How to Dry Your Own Herbs at Home
Melissa J. Murphy
Whether you have an over-abundance of basil, parsley, or cilantro in the garden, or you simply can't eat all of the fresh herbs you bought at the grocery store before they go bad, drying your own herbs is a simple, straightforward process and is a great way to extend the life of your herbs by months. Although there are many ways to dry herbs, the best methods are the old-fashioned air-dry method or processing them in a dehydrator.
Air-Drying Fresh Herbs
Using the air-drying method is the easiest and most economical way to dry herbs. This method has the advantage of not requiring any special equipment, but the drawback is it is also the slowest way. In order to properly air-dry herbs, you should select herbs that have stems that can be tied together; your drying area must have good air-flow and no direct sunlight; and, the herbs should not be exposed to toxic substances in the air like cigarette smoke, hairspray, etc. These stipulations aside, air-drying herbs is a simple process:
- Wash herbs to remove any bugs, debris, and pesticide. Pat dry with paper toweling.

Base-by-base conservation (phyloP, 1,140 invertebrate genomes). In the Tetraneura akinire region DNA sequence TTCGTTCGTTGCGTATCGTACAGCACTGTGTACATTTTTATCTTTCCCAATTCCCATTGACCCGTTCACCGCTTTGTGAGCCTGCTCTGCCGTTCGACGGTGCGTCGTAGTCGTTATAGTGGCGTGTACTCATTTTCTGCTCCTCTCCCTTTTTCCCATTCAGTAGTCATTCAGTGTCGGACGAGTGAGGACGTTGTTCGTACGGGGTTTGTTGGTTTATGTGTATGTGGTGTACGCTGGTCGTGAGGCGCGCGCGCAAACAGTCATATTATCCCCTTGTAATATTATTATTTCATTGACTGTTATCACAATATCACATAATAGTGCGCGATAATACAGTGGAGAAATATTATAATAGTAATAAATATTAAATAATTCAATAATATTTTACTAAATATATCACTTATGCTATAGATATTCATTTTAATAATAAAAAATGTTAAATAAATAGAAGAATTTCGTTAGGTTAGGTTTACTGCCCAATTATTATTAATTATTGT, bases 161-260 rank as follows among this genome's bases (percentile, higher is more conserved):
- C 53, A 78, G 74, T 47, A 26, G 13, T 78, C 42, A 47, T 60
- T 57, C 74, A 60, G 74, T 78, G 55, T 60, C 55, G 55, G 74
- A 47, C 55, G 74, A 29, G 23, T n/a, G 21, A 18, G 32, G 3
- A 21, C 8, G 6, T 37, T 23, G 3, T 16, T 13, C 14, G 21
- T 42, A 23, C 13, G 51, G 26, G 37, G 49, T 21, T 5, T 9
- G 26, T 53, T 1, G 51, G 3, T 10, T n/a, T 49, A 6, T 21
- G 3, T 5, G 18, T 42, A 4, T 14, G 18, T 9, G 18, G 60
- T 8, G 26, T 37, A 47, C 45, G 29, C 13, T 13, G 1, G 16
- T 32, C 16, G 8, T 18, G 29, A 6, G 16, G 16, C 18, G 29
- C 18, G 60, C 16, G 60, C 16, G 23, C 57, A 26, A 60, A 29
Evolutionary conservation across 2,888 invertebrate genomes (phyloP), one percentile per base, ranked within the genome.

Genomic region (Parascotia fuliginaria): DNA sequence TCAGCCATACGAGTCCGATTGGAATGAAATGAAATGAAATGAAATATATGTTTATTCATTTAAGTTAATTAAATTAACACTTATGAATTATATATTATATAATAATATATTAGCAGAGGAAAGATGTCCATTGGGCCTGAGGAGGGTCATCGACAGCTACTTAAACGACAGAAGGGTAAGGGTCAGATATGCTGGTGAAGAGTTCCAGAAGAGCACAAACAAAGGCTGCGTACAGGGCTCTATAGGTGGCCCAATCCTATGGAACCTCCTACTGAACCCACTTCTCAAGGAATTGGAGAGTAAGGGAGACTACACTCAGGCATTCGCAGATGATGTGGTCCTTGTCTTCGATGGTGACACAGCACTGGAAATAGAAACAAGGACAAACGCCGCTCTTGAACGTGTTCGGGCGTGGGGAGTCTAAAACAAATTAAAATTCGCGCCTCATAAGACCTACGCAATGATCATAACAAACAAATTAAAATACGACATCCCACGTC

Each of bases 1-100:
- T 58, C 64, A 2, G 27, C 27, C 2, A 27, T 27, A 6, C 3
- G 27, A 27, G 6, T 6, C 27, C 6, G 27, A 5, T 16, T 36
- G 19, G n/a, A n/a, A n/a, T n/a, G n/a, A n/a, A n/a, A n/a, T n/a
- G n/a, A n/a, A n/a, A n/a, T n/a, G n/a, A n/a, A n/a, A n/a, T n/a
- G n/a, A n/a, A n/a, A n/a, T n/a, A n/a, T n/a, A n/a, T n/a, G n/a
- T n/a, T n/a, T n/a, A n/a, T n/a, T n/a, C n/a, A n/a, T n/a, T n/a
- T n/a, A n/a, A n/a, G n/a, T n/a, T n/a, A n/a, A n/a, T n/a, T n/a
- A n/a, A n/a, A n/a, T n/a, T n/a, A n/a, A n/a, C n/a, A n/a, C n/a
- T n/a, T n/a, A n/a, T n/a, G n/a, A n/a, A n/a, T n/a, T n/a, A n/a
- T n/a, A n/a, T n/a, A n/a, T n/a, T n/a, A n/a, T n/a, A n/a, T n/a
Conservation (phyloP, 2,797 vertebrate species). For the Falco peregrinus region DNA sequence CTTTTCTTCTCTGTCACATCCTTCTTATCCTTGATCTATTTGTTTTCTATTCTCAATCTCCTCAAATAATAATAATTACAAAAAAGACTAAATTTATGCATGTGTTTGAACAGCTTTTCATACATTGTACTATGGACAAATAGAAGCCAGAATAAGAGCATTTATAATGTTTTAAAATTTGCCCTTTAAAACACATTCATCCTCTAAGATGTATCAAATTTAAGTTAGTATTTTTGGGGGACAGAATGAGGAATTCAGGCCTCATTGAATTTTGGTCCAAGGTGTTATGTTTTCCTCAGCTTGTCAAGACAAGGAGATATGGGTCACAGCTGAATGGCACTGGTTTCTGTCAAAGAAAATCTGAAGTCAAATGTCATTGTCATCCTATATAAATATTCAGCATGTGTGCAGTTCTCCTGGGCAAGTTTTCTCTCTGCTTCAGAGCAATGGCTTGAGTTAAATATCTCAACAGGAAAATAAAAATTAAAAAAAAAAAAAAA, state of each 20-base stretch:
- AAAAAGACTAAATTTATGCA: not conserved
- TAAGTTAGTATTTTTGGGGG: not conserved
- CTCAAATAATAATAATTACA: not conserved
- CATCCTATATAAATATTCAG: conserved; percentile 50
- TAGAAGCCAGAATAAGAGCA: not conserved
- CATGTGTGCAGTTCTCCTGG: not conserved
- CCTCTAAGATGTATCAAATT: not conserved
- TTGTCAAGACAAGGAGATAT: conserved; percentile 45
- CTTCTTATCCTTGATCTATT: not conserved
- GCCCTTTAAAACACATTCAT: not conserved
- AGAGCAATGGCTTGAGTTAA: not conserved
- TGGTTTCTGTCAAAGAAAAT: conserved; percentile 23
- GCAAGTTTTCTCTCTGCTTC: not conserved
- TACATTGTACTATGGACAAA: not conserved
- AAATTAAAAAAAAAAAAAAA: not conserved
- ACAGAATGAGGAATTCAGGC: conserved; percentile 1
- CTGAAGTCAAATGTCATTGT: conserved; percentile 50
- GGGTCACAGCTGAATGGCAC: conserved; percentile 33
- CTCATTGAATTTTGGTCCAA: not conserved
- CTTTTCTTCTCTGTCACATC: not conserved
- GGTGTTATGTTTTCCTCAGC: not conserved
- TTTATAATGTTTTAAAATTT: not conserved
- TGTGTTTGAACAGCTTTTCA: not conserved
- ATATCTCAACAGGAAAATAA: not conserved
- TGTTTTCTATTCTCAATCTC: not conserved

- Gather and tie together about four or five stems with a two or three foot length of cotton string or twine.
- Hang herbs upside down in a well-ventilated place to allow gravity to pull the natural oils down into the leaves.
- When the leaves are crispy and crumble easily, your herbs are ready to be stored in an air-tight container.
Drying Herbs in a Dehydrator
Employing the use of a dehydrator is a fast, efficient way to dry fresh herbs because it allows a steady flow of warm, dry air around the leaves and stems, causing them to dry quickly. To use your dehydrator to dry herbs, preheat to the recommended setting and lay the herbs on dehydrator tray in a single layer. Because of the variations among dehydrators, herbs can take anywhere from one to four hours to dry. You will know your herbs are sufficiently dry when they become crumbly.
Remember that the drying process concentrates the flavours of herbs and they are much stronger than fresh. For best results, be sure to keep your packaged and stored herbs out of direct sunlight. Also don't forget to label and date your stored herbs. Dried herbs will retain their flavour for about a year. If you observe your herbs losing their colour, they are probably also losing their flavour and it's time to dry a new batch.
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